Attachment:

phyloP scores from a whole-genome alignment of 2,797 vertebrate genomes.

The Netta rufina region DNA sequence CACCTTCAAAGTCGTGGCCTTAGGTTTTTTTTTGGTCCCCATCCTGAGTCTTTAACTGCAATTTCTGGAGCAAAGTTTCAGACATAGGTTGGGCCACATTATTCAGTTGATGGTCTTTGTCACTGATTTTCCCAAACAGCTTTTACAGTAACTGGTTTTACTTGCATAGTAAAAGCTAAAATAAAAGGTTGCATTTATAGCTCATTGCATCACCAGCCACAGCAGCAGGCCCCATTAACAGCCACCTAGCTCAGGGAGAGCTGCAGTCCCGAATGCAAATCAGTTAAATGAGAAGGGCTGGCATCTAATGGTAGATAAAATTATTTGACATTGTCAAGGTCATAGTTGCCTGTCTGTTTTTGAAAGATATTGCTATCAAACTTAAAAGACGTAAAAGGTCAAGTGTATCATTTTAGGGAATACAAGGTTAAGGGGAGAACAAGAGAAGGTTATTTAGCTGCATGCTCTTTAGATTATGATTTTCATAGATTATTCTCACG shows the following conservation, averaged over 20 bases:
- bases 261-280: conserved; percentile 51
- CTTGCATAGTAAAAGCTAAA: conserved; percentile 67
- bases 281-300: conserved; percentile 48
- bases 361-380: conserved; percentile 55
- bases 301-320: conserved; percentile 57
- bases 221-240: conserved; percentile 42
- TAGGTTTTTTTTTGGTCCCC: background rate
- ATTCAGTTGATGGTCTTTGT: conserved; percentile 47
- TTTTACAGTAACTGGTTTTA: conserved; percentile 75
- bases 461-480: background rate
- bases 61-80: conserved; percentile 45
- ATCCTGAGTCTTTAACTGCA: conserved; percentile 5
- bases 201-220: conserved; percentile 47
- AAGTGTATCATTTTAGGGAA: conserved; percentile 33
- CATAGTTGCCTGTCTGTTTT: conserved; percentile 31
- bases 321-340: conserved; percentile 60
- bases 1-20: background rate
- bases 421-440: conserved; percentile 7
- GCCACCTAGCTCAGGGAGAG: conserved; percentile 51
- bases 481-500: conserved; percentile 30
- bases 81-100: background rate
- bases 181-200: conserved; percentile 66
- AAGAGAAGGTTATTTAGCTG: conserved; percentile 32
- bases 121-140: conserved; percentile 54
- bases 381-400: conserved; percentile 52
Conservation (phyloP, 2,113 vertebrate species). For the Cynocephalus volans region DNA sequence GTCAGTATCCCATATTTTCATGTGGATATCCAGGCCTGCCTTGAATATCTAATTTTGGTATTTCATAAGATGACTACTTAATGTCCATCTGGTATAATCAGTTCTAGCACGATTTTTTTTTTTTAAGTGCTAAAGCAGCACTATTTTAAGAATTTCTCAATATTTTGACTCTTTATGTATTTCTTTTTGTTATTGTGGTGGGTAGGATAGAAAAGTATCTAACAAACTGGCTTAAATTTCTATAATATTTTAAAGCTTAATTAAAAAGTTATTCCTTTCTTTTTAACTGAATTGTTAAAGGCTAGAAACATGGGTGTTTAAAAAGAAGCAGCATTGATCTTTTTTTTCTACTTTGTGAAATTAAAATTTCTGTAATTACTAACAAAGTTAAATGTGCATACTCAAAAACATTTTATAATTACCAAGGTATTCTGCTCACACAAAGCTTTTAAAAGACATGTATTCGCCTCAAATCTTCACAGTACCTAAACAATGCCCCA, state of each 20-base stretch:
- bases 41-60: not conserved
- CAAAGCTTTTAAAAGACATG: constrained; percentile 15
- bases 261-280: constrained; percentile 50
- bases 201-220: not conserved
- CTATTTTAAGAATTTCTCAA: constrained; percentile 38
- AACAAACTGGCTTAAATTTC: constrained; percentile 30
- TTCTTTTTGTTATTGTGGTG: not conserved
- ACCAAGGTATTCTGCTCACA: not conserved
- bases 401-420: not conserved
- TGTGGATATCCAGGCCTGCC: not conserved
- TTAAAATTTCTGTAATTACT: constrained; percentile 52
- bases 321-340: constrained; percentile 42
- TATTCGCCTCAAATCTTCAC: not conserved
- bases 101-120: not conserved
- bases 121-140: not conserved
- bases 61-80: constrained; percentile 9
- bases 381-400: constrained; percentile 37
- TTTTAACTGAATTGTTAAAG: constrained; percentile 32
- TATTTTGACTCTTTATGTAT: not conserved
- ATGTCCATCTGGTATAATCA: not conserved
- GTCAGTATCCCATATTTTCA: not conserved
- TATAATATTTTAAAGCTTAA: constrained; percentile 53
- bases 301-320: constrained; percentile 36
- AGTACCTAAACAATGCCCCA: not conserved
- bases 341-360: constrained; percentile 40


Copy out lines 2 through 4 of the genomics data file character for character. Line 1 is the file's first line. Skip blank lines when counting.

The Netta rufina region DNA sequence CACCTTCAAAGTCGTGGCCTTAGGTTTTTTTTTGGTCCCCATCCTGAGTCTTTAACTGCAATTTCTGGAGCAAAGTTTCAGACATAGGTTGGGCCACATTATTCAGTTGATGGTCTTTGTCACTGATTTTCCCAAACAGCTTTTACAGTAACTGGTTTTACTTGCATAGTAAAAGCTAAAATAAAAGGTTGCATTTATAGCTCATTGCATCACCAGCCACAGCAGCAGGCCCCATTAACAGCCACCTAGCTCAGGGAGAGCTGCAGTCCCGAATGCAAATCAGTTAAATGAGAAGGGCTGGCATCTAATGGTAGATAAAATTATTTGACATTGTCAAGGTCATAGTTGCCTGTCTGTTTTTGAAAGATATTGCTATCAAACTTAAAAGACGTAAAAGGTCAAGTGTATCATTTTAGGGAATACAAGGTTAAGGGGAGAACAAGAGAAGGTTATTTAGCTGCATGCTCTTTAGATTATGATTTTCATAGATTATTCTCACG shows the following conservation, averaged over 20 bases:
- bases 261-280: conserved; percentile 51
- CTTGCATAGTAAAAGCTAAA: conserved; percentile 67